Spoor is any sign of a creature or trace by which the progress of someone or something may be followed. Spoor includes track, scents, animal foot or hoof trails, and scat. Spoor is useful for discovering or surveying what types of animals live in an area, or in animal tracking.
The word originated c. 1823, from Afrikaans spoor, from Middle Dutch spor, which is cognate with Old English spor "footprint, track, trace" and modern English language spurn (as in ankle). It is cognate also with spur, the metal tool on the heels of riding boots.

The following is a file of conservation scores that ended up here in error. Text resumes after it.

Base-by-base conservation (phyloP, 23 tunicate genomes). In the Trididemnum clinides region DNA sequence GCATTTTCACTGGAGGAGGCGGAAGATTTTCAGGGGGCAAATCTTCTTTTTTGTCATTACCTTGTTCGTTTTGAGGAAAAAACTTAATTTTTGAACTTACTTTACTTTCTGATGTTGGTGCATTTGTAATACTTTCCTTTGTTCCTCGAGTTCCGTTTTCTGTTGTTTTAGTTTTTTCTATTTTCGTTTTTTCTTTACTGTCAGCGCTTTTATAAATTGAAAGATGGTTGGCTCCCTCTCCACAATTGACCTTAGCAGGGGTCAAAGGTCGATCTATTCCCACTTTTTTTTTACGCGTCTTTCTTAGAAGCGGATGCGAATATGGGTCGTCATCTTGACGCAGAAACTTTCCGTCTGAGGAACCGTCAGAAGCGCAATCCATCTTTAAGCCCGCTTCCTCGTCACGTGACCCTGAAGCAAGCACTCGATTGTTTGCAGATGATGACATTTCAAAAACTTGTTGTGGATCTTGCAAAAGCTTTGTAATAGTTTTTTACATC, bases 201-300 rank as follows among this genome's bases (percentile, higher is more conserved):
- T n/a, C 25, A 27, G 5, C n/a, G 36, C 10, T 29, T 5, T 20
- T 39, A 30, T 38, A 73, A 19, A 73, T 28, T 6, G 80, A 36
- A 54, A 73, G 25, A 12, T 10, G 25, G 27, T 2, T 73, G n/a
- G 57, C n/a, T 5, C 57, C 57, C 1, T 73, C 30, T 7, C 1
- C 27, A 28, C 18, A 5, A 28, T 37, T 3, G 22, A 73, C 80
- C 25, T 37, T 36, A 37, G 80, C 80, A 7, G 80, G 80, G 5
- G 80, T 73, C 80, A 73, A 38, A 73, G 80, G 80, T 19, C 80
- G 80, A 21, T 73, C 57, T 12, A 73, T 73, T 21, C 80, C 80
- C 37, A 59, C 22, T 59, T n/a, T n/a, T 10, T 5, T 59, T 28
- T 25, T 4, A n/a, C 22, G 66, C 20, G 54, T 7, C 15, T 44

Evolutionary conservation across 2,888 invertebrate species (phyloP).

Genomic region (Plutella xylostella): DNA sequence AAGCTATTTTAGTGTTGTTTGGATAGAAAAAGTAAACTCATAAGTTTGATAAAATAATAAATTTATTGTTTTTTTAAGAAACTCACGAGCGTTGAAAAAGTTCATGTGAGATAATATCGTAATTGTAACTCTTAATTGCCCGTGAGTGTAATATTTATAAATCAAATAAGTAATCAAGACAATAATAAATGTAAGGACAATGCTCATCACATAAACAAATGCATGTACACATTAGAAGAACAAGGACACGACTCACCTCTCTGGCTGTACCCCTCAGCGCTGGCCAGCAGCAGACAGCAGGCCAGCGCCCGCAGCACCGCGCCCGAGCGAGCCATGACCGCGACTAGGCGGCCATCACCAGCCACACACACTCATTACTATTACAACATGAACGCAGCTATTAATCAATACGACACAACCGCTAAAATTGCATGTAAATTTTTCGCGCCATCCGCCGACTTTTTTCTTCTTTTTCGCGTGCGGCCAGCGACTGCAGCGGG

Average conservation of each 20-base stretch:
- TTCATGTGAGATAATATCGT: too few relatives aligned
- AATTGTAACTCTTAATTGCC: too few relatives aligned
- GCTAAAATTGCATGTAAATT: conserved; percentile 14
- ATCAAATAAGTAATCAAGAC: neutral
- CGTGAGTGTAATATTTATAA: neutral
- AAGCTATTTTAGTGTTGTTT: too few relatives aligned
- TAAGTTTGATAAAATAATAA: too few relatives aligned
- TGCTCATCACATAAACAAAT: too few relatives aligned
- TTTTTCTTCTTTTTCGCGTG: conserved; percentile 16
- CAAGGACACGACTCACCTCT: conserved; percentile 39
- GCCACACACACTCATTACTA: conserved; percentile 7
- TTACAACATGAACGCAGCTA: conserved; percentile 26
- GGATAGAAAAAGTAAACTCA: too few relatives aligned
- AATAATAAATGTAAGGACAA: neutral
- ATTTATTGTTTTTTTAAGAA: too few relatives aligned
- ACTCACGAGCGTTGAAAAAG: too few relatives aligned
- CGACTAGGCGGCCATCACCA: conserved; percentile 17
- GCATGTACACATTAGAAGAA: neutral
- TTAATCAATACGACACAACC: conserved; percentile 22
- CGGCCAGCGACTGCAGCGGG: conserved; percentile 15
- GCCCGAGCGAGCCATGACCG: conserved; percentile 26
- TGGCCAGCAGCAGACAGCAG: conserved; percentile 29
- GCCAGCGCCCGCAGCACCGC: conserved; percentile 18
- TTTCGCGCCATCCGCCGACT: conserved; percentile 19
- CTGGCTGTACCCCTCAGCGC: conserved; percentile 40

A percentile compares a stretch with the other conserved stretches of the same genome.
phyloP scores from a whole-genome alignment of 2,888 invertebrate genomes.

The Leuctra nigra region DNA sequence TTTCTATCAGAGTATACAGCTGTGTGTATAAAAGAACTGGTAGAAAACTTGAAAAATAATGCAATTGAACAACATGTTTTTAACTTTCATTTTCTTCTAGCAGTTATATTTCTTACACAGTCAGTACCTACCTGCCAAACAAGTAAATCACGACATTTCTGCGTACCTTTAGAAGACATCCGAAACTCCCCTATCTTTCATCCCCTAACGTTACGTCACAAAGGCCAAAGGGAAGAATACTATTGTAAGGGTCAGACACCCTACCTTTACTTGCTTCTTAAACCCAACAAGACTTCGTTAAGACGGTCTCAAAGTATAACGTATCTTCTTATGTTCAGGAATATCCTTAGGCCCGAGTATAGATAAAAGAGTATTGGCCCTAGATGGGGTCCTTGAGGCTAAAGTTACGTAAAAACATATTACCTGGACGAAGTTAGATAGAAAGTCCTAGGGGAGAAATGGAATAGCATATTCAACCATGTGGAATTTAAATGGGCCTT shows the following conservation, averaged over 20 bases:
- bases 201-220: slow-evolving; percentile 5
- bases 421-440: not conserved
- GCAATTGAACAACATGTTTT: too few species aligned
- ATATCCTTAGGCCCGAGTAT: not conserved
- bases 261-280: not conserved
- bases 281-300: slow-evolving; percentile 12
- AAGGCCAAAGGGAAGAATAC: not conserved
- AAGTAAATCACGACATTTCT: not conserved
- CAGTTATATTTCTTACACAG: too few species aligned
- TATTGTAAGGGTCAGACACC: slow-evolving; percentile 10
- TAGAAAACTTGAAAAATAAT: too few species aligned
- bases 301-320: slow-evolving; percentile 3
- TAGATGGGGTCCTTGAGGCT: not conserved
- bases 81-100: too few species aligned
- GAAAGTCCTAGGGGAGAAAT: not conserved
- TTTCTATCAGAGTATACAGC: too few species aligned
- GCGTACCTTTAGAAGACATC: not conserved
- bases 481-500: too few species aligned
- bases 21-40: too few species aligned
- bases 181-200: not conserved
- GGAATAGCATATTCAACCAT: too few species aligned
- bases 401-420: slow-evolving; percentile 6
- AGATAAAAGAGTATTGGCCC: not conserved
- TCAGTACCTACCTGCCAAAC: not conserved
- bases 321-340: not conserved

Generally droppings can be referred to as scat. Certain scat are called different things; rabbit scat is normally called rabbit pellets, while ungulate scat is referred to as droppings or manure.
Spoor, a long time ago, was used in hunting. The hunters would stick their finger in the animal's scat, and if it was cold it meant the animal was far and if it was warm it meant the animal was close.
A spoor may include such things as tracks, trails, scents, droppings, or broken branches. People use spooring in hunting and tracking.
By analogy, in politics, "to look carefully on the spoor in the trails" means to investigate what is actually going on in a sensitive situation.